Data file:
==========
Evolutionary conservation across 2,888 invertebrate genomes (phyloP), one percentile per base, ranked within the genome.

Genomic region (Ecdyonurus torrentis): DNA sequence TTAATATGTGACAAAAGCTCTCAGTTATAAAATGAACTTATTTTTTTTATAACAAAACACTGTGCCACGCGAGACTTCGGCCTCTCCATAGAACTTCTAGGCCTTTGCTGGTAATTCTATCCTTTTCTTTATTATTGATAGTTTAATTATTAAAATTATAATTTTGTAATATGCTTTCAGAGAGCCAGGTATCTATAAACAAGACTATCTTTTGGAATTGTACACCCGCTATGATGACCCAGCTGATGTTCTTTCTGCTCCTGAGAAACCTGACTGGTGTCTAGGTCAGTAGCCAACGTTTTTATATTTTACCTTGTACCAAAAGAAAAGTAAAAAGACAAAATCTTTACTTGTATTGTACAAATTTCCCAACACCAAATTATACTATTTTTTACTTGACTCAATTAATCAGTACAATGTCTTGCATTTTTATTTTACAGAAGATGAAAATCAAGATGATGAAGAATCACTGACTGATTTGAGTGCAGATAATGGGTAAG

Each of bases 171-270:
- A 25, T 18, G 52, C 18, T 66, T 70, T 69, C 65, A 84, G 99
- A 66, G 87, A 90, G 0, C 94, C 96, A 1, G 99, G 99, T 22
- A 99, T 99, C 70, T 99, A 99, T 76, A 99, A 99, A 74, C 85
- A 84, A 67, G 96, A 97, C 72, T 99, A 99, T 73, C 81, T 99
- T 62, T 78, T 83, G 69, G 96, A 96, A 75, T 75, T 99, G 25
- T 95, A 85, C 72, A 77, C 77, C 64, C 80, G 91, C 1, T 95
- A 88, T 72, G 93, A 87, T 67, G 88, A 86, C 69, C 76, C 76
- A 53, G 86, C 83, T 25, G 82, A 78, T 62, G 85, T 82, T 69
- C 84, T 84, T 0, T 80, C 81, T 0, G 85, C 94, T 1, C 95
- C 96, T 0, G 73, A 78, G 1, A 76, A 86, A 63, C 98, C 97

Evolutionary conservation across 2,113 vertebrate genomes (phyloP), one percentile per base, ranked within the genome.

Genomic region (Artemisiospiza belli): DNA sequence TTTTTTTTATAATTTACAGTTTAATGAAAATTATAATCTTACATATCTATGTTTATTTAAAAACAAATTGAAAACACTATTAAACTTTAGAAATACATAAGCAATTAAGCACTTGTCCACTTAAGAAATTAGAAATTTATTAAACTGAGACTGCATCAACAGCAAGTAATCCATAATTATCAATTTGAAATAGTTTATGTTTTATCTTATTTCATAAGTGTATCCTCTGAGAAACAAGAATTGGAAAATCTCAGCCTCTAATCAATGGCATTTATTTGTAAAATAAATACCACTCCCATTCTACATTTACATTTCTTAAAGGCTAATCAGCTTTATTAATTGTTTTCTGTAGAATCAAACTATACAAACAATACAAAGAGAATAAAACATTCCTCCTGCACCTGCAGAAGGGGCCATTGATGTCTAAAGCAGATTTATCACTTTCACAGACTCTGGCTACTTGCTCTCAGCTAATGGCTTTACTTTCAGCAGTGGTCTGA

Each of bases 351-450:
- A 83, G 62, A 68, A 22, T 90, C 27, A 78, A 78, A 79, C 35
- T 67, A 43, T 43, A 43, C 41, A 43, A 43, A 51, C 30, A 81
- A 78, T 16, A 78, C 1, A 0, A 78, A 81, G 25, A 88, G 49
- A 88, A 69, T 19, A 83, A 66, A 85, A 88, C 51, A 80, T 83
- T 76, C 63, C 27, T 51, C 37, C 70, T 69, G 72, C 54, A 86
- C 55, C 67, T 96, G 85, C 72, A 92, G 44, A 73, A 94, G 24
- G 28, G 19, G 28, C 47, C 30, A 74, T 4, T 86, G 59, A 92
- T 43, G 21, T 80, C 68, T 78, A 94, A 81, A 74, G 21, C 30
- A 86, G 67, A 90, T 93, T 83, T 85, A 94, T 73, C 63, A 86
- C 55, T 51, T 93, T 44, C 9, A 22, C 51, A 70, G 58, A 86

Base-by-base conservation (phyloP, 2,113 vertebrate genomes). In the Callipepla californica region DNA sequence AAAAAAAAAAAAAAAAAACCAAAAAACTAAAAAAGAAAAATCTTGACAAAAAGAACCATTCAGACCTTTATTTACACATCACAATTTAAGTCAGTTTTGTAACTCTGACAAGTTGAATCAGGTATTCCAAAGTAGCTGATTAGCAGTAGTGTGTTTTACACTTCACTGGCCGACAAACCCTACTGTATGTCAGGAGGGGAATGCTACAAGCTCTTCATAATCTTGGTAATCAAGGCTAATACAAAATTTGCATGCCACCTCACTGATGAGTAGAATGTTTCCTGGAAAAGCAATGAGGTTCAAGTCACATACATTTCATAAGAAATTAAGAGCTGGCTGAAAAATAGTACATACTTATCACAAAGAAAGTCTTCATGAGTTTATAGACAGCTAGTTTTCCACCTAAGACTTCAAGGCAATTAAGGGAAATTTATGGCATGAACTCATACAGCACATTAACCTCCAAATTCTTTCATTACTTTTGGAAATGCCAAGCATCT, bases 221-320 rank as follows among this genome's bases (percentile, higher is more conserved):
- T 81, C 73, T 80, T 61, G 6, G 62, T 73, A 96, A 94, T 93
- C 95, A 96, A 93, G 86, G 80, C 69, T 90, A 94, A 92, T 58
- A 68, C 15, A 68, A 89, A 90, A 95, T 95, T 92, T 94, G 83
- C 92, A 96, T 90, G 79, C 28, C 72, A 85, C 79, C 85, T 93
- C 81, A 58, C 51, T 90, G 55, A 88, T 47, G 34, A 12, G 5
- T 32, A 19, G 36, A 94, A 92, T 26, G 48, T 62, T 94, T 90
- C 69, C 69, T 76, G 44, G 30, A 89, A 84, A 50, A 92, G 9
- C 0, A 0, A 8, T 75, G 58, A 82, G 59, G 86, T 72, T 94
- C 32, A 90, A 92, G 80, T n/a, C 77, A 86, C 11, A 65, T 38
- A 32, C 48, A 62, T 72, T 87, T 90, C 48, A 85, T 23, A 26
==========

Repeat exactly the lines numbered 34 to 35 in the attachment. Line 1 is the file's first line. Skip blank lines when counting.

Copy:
- C 69, C 69, T 76, G 44, G 30, A 89, A 84, A 50, A 92, G 9
- C 0, A 0, A 8, T 75, G 58, A 82, G 59, G 86, T 72, T 94